Child Youth and Family (CYF) threatened to take four children off a couple after they went to court to force the agency to help them.
And a Masterton Family Court judge has accused CYF of wanting to "wipe their hands" of the children in a bid to save money.
The siblings' great aunt and uncle took custody of the children - two of whom have disabilities - in January last year after previous placements fell through.
In October, the couple's lawyer spoke to the agency about formalising the custody arrangement but it was reluctant to discuss the case.
Three months later, the couple went to court effectively asking a judge to award custody to CYF.
This would allow the couple to receive more financial assistance to care for the siblings than they could get if they had to rely on help from WINZ and other agencies.
"Child Youth and Family pays a clothing allowance, they ensure setup costs are met - or they're supposed to - bedding, beds and basic furniture for children, lawyer Belinda Inglis, who acted for the children, said.
"They meet extra costs such as medical and dental costs and respite care."
The agency had argued that because the children had moved out of the family home, there were no longer care and protection issues so its involvement was no longer required.
In his decision, Judge Pat Grace was highly critical of the agency's conduct, saying its opposition was "fiscally driven".
"The caregivers did not appear to be seeking extensive intervention by the ministry. They clearly were seeking to have somebody to whom they could refer to, and somebody who could organise assistance for them from time to time (i.e. respite care).
"The [agency's] approach is that the caregivers should get on with it and that they can organise these matters through the health service and/or education department," he said.
He said it was a "concern" that, at the start of the court case, CYFs had inferred they may consider removing the children from the couple if the court ruled in the couple's favour.
"Whether this is a serious suggestion I do not know, but it is a concern that such an inference was made. We are talking about the protection of children."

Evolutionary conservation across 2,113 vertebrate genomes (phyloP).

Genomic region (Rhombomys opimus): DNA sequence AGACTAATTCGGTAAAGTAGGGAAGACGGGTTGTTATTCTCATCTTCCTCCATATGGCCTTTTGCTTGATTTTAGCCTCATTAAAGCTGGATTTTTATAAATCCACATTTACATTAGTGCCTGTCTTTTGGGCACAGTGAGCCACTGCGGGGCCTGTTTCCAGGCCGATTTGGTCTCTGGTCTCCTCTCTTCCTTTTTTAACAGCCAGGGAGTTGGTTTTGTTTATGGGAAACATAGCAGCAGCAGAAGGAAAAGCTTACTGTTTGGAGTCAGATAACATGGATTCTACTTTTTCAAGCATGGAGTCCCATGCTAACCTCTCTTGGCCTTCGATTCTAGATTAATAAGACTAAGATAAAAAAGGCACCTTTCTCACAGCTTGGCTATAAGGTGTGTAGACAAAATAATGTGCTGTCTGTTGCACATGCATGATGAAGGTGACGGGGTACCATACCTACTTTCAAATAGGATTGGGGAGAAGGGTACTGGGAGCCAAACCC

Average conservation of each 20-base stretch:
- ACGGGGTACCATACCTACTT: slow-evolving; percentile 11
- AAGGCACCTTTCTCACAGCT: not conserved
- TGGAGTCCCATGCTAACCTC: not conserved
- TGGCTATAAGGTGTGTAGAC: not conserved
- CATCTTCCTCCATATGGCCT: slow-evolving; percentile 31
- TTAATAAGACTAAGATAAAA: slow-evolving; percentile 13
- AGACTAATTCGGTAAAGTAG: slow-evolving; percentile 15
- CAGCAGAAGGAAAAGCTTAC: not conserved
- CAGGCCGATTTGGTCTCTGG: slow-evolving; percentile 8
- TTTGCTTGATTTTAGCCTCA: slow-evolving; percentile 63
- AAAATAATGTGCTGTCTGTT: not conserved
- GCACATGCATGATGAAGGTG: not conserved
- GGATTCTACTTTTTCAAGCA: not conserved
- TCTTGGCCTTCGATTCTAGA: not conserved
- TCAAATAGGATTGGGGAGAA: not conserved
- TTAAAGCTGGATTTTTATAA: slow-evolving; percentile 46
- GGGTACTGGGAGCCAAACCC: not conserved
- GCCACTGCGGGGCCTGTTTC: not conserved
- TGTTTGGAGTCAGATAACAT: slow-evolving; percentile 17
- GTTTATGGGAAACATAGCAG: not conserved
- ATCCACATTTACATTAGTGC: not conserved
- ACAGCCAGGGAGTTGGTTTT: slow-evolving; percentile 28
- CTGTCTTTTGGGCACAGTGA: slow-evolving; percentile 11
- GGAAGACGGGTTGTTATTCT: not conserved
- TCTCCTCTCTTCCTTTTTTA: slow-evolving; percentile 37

And he said the agency needed a "reality check" after it argued the court did not need to intervene because the parents had not caused their childrens' disabilities.
"The reality however is that these children do have these disabilities. These disabilities do impact on two of the children on a daily basis.
"In my view it is wrong in principle for the department to take the approach that they can wipe their hands of the responsibility for the children because the difficulties the children face, although real and serious, were not caused by parents' behaviour towards the children."
Ms Inglis said there was an extensive history of concerns about the children's welfare, as well as ineffective intervention by the agency, and yet the agency was defending this proceeding on the basis that there were no care and protection issues," she said.
Judge Grace said the children were in need of care and protection and ordered the ministry to formulate a plan for the children's care by 15 February.
However, the agency has already missed that deadline and has been told it must file the plan by Monday.
CYF acknowledges it could have done better
CYF said it shared Judge Grace's frustrations over its handling of the case.
In a statement, CYF deputy chief executive Murray Edridge said he was disappointed that they had not met the standards that court, lawyers, caregivers and young people had the right to expect.
"I acknowledge that we should have handled this case better in focusing on what needed to happen through the courts to look after the best interests of the children."
Mr Edridge said the agency had started talking with the parties about how it would address the issues Judge Grace had raised.
And he said the judge's criticisms pointed to wider issues around CYF's performance in Wairarapa, particularly around the Family Court.
He said CYF was "taking significant steps to ensure a substantial improvement in our performance in the Wairarapa".
Masterton mayor Lynn Patterson told Morning Report a "critical shortage" of social workers in Wairarapa was behind CYF's poor service in the region.